Flight attendant fired for pro-life activism receives $5.1M in damages

Flight attendant fired after criticizing union's support for Women's March receives $5.1M in damages

Unsplash/Miguel Ángel Sanz
Unsplash/Miguel Ángel Sanz

A flight attendant who alleges she was fired from her position due to her vocal religious opposition to abortion and union dues being used to support abortion-related causes has won a $5.1 million federal lawsuit against her former employer and union.

The National Right to Work Legal Defense Foundation announced in a statement Thursday that Charlene Carter, a pro-life Christian who formerly worked as a flight attendant for Southwest Airlines, prevailed in her religious discrimination lawsuit with the airline and the Transportation Workers Union of America.

Carter will receive $5.1 million in combined compensatory and punitive damages against TWU and Southwest as a jury deemed that both organizations played a role in an unlawful termination. 

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The National Right to Work Legal Defense Foundation, which describes itself as "a nonprofit, charitable organization" working to "eliminate coercive union power and compulsory unionism," provided Carter with free legal representation.

"This long overdue verdict vindicates Ms. Carter's fundamental right to dissent from the causes and ideas that TWU union officials – who claim to 'represent' Southwest flight attendants – support while forcing workers to bankroll their activities," said National Right to Work Foundation President Mark Mix.

"No American worker should have to fear termination, intimidation, or any other reprisal merely for speaking out against having their own money spent, purportedly in their name, to promote an agenda they find abhorrent."

The verdict from the U.S. District Court for the Northern District of Texas comes nearly five years after Carter filed a lawsuit against the TWU of America and Southwest Airlines following her termination after more than 20 years of service.

While Carter joined the Transport Union Workers of America's Local 556 union in September 1996, she resigned her membership in September 2013 upon discovering that her union dues were funding causes that contradicted her religious beliefs as a pro-life Christian. 

However, Carter was still forced to pay union dues even though she did not belong to the union because the airline and railway employees are subject to the federal Railway Labor Act requirements.

The Railway Labor Act supersedes state-level Right to Work laws that prevent employees from having to pay union fees as a condition of employment and permits the termination of employees for refusal to pay union dues or fees.

At the same time, the Railway Labor Act allows employees to refrain from joining a union, criticize union leadership and lobby for a change in the union leadership.

In the time between her 2013 withdrawal from the union and her termination, Carter repeatedly shared her concerns about Local 556's political stances with union leadership.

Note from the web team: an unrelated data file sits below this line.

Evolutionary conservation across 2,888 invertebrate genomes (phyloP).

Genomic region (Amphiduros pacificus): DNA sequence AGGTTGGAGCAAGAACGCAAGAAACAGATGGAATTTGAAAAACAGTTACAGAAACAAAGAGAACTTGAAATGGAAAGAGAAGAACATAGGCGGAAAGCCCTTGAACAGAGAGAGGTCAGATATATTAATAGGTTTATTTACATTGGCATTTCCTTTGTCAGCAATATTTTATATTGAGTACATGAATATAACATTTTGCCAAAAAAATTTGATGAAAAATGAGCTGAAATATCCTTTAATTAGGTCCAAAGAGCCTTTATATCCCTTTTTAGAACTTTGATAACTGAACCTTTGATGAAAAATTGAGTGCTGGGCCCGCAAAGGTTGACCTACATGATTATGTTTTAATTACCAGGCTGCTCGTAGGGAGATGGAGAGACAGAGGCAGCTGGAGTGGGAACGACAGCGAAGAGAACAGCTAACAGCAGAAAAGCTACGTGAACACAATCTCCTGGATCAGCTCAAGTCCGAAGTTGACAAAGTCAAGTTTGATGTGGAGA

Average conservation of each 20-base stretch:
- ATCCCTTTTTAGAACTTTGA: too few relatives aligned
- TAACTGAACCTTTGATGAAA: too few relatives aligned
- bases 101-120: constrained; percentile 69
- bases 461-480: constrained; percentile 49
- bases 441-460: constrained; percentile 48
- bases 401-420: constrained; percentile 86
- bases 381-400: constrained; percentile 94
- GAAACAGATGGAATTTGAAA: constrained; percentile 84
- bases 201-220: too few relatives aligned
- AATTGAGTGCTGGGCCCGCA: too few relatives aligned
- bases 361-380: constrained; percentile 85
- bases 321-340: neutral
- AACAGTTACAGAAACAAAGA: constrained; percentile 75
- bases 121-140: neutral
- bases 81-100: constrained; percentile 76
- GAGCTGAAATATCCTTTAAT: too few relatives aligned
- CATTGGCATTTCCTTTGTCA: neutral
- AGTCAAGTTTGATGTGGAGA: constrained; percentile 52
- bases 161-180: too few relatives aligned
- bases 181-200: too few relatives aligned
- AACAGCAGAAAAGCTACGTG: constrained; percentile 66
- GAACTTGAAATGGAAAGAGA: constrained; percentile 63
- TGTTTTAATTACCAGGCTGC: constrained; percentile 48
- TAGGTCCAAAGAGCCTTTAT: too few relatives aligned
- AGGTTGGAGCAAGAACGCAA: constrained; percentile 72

In January 2017, Carter learned that union dues were probably used to attend the "Women's March on Washington DC," which advocated for legal abortion and funding for America's largest abortion provider Planned Parenthood. Abortion and the funding of the practice stand in direct contradiction to Carter's religious beliefs.

Carter made clear her opposition to using union dues to support the Women's March in several Facebook groups for Southwest flight attendants and in a message to Local 556 President Audrey Stone.

When Carter sent another email to Stone expressing support for a National Right to Work bill, Carter was ordered to attend a meeting with Southwest leadership to discuss "Facebook postings they had seen."

In those posts, Carter expressed her pro-life beliefs. The lawsuit claims that superiors at Southwest characterized her social media postings as a form of harassment and fired her for violating the company's "Workplace Bullying and Hazing Policy" and its "Social Media Policy" by posting content deemed "highly offensive in nature."

In May, a federal judge rejected the attempt from Southwest and the Transportation Union Workers of America to dismiss the lawsuit. The organizations argued that Carter did not have a "private right of action" to enforce her rights under the Railway Labor Act and characterized her case as a "minor" dispute that the district court did not have jurisdiction over.

"Even with this basic right under the Railway Labor Act successfully defended, however, TWU union officials still enjoy the enormous government-granted privilege of being able to force airline workers to financially subsidize their activities as a condition of employment," Mix added. "While we're proud to stand with Ms. Carter and are pleased by the verdict, there ultimately should be no place in American labor law for compelling workers to fund a private organization that violates their core beliefs."

Ryan Foley is a reporter for The Christian Post. He can be reached at:

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